More posts as soon as I check out the computer....

Bob  ;D

Tuesday, October 6, 2009

"Fantasia" (1940) [Series] - Pencil Concept of Pegasus

More postings from the Cowan Collection's "Fantasia" holdings...

I've always thought this was a great concept for one of the younger Pegasus characters.  Good character development.  And a somewhat unexpected movement -- although I've seen horses scratch behind their ears in exactly the same way.  Nice inclusion of the stream and willows...

My notes indicated that he was called "Peter," but I wasn't sure.  I did a quick search and found this interesting link:

Peter was retroactively named after his popularity grew from the release of "Fantasia." As such, several Peter Pegasus shorts were planned and went into pre-production in the early 1940s, including one titled "Peter Pegasus" as a segment to "Invitation to Dance" which would have also brought back the dancing mushrooms from the "Nutcracker" segment of "Fantasia." The basic plot involved a series of misadventures after sneaking out of his nest, including following a family of ducks a la "The Ugly Duckling," and accidentally disturbing an angry bee. It never progressed beyond the storyboard. As they say, "If wishes were horses..." (sigh). Recently, another "Baby Pegasus" was introduced in the film "Hercules" (June 27, 1997) as the Hero's childhood playmate who grows up to become his faithful companion. This one was formed from the clouds by Zeus, and is not known for his intelligence, but loyalty certainly counts. The only occasions I can think of where Disney used a winged horse was in "Donald Duck" #27 (Jan. 1953) in a tale called "The Flying Horse," where Donald, $crooge and the Nephews encounter a mechanical one. An inventor trades Donald the metal horse for Uncle $crooge's helicopter and later reneges. Another time was in the time travel tale in "Uncle Scrooge" #75 (June 1968), where Gyro, Uncle $crooge, and Huey, Dewey & Louie tavel to ancient Greece during "The Battle of Marathon" (hence the title of the story) and an ancient inventor has likewise created a mechanical winged horse which carries them all from the battlefied to safety, before they return to the present. And finally the "real" Pegasus appeared in "Super Goof #34 (June 1975) in "The Golden Apple-Picker" when the evil Emil Eagle tests his Fantasy-Fact Fixer gizmo which transports him, Clarabelle, Super Goof and Pegasus (who had followed him from a previous attempt), through a portal to the Garden of Hesperides of ancient Greek myth.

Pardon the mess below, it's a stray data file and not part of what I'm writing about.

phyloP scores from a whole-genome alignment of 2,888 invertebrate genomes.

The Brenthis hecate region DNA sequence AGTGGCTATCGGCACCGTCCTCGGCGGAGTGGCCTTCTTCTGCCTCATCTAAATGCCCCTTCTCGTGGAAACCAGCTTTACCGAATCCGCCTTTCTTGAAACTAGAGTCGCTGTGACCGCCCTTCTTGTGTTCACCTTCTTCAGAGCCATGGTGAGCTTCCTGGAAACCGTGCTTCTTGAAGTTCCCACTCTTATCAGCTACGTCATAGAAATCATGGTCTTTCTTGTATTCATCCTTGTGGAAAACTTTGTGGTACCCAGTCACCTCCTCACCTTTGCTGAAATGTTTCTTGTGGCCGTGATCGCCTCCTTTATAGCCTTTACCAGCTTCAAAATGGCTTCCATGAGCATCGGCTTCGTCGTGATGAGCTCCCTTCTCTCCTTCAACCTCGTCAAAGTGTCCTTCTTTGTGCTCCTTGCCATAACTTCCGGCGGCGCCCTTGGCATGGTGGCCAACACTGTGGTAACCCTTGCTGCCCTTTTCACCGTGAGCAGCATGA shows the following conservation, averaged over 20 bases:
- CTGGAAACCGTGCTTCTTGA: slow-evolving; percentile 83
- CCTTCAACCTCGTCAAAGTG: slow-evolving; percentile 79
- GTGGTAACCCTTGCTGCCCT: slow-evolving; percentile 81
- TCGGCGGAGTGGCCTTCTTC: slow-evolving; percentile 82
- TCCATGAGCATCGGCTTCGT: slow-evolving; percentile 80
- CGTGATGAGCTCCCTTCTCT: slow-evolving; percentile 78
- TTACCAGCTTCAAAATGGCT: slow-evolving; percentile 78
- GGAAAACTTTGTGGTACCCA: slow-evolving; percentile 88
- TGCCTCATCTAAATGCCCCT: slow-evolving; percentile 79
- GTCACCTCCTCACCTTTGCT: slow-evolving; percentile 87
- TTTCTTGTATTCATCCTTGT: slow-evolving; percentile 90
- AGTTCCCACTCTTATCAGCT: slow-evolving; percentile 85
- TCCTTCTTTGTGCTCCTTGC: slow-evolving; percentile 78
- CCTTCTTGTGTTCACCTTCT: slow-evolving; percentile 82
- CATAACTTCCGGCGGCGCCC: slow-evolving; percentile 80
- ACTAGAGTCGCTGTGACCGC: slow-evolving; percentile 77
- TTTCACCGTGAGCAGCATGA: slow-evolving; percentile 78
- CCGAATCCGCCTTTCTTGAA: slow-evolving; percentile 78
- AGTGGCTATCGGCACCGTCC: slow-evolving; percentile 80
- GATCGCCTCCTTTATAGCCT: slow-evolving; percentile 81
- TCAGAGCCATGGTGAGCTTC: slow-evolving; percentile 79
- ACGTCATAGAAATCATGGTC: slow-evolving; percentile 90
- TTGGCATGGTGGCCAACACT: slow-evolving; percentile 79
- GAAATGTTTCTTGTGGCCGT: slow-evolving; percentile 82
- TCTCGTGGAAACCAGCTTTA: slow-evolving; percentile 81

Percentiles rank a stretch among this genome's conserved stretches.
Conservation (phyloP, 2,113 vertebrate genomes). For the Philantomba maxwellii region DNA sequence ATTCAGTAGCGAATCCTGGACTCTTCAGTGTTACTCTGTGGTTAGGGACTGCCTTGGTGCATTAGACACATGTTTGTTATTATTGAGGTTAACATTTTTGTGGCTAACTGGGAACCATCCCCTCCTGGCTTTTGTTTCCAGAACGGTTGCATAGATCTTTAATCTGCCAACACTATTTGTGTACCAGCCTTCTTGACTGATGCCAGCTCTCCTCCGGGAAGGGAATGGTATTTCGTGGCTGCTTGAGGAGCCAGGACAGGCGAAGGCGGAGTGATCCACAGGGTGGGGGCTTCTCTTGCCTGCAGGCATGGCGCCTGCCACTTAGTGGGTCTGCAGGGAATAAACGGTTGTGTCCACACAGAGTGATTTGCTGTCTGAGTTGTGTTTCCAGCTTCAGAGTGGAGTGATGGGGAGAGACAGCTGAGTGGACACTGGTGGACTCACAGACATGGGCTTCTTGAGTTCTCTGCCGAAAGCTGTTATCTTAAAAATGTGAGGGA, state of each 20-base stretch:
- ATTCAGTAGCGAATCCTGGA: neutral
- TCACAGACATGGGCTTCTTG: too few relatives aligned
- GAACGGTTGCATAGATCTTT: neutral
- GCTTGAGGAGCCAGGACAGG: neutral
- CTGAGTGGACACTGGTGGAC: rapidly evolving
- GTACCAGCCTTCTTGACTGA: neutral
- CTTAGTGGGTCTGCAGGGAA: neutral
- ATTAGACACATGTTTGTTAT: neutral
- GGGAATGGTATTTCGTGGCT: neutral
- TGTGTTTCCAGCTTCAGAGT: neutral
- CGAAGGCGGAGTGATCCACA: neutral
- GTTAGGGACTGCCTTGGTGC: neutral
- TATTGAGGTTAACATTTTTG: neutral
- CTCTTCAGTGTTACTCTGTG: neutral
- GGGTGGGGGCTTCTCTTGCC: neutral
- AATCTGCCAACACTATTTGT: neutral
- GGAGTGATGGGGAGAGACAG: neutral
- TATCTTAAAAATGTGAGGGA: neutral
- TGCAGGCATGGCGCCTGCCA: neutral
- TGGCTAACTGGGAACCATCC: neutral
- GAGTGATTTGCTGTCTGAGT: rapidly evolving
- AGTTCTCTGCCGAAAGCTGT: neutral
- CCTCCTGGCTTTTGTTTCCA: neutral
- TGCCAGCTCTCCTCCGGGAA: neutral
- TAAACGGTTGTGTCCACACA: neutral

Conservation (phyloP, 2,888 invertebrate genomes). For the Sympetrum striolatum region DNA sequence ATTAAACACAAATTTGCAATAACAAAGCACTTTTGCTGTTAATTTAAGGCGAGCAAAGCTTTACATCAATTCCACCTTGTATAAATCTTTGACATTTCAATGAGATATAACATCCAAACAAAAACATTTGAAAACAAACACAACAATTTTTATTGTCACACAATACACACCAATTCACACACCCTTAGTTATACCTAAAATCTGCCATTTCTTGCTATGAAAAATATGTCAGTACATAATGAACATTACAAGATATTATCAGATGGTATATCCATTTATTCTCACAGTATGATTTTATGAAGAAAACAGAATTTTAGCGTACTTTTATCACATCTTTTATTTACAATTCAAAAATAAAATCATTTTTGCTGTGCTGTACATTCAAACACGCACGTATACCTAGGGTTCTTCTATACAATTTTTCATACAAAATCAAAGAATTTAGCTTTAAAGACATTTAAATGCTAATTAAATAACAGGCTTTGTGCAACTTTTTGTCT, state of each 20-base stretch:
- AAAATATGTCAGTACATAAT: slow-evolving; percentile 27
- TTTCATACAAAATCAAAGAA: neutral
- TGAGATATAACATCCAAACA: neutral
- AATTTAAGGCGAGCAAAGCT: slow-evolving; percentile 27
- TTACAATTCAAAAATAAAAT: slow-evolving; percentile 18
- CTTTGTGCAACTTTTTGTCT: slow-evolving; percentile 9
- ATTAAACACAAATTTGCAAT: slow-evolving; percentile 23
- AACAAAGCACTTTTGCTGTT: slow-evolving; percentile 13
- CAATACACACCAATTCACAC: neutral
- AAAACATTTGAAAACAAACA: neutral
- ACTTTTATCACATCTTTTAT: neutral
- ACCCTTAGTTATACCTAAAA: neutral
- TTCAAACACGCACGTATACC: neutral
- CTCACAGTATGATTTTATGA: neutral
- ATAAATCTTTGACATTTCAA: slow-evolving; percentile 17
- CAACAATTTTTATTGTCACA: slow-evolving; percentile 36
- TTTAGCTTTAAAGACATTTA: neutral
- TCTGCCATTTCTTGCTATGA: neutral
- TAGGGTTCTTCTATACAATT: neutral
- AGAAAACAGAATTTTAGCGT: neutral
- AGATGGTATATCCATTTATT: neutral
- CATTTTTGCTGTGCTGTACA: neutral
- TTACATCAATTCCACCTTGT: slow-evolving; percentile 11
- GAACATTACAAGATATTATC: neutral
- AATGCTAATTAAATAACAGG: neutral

Pencil Concept (click to enlarge)

----- DATABASE NOTES -----

Graphite concept sketch of Peter Pegasus during the Pastoral Symphony sequence from “Fantasia” (1940).  [12Wx9.5H]

Saturday, October 3, 2009

New Business Blog

For those of you interested in business development or starting a new business, you might want to check out the new blog  "Rich Niche Group" started by Ken Balog.

When Ken started to work for my company, I was impressed with his creativity and knowledge of the "consultative sale" process.  While Ken and I have not worked together for over 10 years, I was honored that he would kick off his new blog by interviewing me.

"Good luck, Ken"....!